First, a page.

This large, skillfully illuminated leaf comes from a manuscript of the monk Gratian’s Decretum, the most important canon law text of the Middle Ages written before 1139 in Bologna and accompanied here by the gloss of Bartolomeo da Brescia, completed after 1245.  It opens Causa XXXIII of the second part of Gratian’s Decretum with Question 1, introducing the law of indissolubility between two adulterers: Vir quidam maleficiis impeditus uxori sue debitum reddere non poterat. The illumination showing an adulterous woman and man about to be united by a bishop in front of an assembly, as the legitimate husband approaches the new husband and threatens him with a stick.  As the case goes, the husband has become impotent through witchcraft, resulting in the wife taking a lover.  When the husband regains his virility, his wife is already married. The marriage, however, is reinstated, but the husband then vows celibacy, turning to a life of spiritual abstinence.  Not surprisingly, Gratian’s text favors the male in the partnership: “the husband is the head of the wife” and additionally he states that the husband may ignore a vow of abstinence made by his wife if he did not give her permission (though not the other way around!) “because of her subordinate condition, in which she obeys her husband in all things....it is just that the lesser serve the greater.”

Nine illuminated leaves from the same manuscript are held in the Fitzwilliam Museum in Cambridge (inv. Marlay Cuttings It. 3-11).  These are attributed to an artist known as The Marlay Master, named after Charles Brinsley Marlay (1831-1912) who bequeathed the cuttings to the Fitzwilliam.  The Marlay Master works closely and in the same style with a group of at least three hands.  Their style derives from that of Nerio and precedes those Bolognese artists active in the second quarter of the century, such as the Master of 1328, the Seneca Master, and the Illustratore.  One of the Marlay artists was responsible for another illuminated copy of the Decretum in the Vatican (BAV, Vat. Lat. 2492).  Striking is the manner in which figures burst out of the frames, the animated gestures of the figures, and their accentuated facial features including large deep-set eyes, Roman noses highlighted in white, and white modeling of the chins and necks.  L’Engle and Gibbs (p. 132) praise the artists who “form a more cohesive group than normal among Bolognese illuminators … their compositions are not repeated from Gratian to Gratian … [and] they seem frequently to have preferred to reinvent familiar subjects.”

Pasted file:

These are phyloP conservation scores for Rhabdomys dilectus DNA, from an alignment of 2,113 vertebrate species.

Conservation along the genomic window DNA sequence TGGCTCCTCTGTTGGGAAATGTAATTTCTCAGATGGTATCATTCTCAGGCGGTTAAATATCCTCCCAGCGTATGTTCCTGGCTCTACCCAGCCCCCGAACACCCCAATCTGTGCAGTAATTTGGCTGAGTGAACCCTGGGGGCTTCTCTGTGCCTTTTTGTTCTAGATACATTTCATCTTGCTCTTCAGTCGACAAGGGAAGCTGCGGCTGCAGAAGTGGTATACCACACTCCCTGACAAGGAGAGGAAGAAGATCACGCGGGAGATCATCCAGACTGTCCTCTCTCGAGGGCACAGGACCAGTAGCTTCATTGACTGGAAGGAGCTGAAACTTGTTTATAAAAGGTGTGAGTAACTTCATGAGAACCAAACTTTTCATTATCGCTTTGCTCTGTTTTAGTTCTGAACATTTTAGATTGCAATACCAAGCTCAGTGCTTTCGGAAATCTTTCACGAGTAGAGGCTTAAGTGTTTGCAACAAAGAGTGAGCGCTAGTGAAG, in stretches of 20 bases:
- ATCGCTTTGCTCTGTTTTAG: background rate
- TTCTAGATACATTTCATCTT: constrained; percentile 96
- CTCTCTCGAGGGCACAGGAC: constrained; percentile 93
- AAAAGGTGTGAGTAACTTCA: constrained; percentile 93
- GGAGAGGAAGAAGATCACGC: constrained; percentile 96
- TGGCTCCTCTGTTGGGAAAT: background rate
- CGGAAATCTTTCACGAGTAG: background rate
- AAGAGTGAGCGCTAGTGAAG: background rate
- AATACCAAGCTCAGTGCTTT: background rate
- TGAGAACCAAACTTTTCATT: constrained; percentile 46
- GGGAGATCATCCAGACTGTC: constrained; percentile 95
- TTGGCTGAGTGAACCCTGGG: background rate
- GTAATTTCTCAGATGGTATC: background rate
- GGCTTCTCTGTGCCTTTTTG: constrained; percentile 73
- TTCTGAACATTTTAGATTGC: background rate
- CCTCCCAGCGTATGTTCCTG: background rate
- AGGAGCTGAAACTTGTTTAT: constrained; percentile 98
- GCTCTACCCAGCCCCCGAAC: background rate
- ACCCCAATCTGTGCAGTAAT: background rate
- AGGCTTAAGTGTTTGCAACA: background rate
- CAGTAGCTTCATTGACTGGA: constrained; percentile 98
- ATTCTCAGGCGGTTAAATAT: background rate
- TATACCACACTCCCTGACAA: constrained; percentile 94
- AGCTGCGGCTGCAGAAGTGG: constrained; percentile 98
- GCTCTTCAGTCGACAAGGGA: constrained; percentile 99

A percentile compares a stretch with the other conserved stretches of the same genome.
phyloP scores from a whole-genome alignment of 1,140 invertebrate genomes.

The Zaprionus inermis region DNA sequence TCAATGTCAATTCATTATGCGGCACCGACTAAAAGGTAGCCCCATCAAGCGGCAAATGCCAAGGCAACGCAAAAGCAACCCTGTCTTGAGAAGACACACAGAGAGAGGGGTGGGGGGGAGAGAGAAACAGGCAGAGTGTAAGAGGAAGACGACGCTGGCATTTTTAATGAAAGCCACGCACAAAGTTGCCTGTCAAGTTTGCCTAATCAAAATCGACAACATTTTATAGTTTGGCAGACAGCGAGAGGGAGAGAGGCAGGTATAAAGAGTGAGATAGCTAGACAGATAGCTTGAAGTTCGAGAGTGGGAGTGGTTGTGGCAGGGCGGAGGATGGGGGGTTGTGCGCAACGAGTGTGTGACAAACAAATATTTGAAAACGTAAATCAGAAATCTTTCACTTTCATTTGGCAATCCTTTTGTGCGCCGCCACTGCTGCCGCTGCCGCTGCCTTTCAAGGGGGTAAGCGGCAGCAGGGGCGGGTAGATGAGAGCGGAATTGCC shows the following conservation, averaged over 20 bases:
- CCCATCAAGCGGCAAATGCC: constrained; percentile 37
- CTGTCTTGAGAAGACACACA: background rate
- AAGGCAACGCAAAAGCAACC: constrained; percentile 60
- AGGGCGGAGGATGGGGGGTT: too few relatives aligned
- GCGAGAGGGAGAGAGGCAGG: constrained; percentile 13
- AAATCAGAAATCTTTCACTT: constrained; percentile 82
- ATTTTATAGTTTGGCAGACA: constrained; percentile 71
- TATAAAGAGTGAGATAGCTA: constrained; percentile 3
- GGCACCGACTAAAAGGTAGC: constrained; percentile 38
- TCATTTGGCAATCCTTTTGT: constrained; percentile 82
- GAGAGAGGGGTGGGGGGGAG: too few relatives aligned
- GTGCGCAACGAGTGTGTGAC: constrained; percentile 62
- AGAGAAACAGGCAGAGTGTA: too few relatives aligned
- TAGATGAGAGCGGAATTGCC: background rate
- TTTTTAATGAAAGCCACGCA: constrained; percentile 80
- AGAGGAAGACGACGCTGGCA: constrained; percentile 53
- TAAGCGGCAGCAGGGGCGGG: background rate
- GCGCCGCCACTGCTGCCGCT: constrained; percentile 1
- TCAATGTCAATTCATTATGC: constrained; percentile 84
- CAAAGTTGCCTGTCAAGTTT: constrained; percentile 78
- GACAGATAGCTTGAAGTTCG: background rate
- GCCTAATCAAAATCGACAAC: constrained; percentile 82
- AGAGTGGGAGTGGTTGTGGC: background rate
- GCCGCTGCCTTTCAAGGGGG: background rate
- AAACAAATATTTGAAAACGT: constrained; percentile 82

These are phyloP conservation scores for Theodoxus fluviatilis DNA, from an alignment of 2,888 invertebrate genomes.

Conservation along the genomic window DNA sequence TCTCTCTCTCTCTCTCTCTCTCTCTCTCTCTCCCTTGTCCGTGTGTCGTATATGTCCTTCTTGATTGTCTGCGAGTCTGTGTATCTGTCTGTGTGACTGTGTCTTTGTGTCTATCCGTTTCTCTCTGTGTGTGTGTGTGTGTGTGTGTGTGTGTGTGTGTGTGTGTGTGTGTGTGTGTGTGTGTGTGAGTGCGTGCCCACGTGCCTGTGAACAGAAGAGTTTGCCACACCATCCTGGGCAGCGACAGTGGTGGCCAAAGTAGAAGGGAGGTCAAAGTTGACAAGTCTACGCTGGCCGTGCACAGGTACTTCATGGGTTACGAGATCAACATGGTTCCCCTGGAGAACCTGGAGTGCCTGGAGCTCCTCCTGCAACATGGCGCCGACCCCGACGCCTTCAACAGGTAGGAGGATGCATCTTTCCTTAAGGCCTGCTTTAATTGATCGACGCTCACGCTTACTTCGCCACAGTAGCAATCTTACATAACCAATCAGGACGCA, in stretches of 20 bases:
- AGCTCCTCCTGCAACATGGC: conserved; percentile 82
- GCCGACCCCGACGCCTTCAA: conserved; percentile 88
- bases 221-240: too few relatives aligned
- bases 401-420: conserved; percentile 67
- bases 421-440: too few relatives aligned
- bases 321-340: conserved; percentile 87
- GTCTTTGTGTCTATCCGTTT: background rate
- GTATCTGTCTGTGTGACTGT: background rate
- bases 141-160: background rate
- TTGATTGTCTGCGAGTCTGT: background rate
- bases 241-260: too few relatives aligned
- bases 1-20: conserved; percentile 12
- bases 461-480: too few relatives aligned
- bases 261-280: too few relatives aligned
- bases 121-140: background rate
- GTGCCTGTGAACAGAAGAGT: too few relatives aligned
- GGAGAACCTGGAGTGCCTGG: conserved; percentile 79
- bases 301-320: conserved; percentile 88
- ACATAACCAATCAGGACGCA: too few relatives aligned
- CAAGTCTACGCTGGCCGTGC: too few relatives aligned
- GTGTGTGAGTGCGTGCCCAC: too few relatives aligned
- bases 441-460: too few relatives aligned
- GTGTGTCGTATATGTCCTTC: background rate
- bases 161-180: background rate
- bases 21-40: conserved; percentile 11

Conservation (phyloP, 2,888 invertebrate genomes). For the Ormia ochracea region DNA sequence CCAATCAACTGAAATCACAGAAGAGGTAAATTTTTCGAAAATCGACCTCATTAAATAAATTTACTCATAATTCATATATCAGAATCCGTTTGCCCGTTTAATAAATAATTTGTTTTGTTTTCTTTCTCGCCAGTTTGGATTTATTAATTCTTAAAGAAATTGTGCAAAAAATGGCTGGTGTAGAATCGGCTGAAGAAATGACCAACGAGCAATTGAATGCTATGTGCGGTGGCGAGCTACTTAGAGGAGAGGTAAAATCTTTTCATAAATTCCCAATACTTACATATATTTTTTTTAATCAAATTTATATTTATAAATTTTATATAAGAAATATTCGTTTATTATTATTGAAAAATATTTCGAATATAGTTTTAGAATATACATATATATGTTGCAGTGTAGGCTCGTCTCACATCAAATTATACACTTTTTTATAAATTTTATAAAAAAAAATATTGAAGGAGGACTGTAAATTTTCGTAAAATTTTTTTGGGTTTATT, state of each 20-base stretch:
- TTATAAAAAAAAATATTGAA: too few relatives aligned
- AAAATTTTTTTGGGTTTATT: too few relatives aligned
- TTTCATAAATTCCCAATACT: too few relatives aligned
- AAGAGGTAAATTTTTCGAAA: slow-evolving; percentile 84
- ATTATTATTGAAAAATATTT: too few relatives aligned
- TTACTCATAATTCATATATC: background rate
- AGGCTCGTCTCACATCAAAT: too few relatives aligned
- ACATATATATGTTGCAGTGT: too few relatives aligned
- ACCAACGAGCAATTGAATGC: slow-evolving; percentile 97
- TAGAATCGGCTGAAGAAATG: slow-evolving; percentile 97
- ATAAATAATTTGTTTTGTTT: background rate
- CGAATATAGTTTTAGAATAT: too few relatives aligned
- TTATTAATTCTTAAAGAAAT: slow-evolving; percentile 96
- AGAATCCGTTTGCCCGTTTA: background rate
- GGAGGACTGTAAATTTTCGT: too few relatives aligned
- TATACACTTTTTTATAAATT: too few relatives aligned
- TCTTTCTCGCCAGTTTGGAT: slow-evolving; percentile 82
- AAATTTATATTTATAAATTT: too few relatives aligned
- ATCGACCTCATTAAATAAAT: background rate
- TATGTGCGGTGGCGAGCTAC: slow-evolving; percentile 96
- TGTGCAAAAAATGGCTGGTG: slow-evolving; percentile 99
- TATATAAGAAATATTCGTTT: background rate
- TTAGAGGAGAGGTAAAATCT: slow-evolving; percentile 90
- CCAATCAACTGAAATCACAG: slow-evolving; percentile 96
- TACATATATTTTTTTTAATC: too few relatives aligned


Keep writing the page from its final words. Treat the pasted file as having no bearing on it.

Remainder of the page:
The page is lavishly illuminated in rich gold leaf and bright pigments with a 4-line initial ‘C’ on a burnished gold background with a beardless male bust facing left; a 5-line initial ‘U’ on a burnished gold background with the bust of a bearded man; a 4-line initial ‘Q’ on a burnished gold background with the profile of a beardless man.  The margins are decorated with fantastical creatures, a seated figure wearing black stockings holding a scroll of foliage and an elongated bird-like mammal separating the gloss from the text at the top.  There is light brown spotting, a worm hole, very slight wear to the gold and pigment, evidence of contemporary erasures and corrections.  The leaf is in remarkably fine condition.

Bologna was a thriving center of study, beginning in the eleventh century with the city’s unofficial schools and continuing in the twelfth century with the origin and rise in importance of the university, to which faculty and students flocked from all over Europe to teach and study law.  Pages like this, the sister leaves in the Fitzwilliam, and the many other extant codices pay tribute to the importance of Bologna for legal studies, but also to its wealth, as rich nobles and rulers sought to commission their personal illustrated copies.


Published [The Marlay Master], although our leaf was unknown to the authors:  S. L’Engle and R. Gibbs, Illuminating the Law: Legal manuscripts in Cambridge Collections, (exh. cat., Fitzwilliam Museum), London, 2001, pp. 126-33; and T. Kennedy, ed., Medieval Bologna: Art for a University City, (exh. cat., Frist Museum of Art), London, 2021, pp. 50-52

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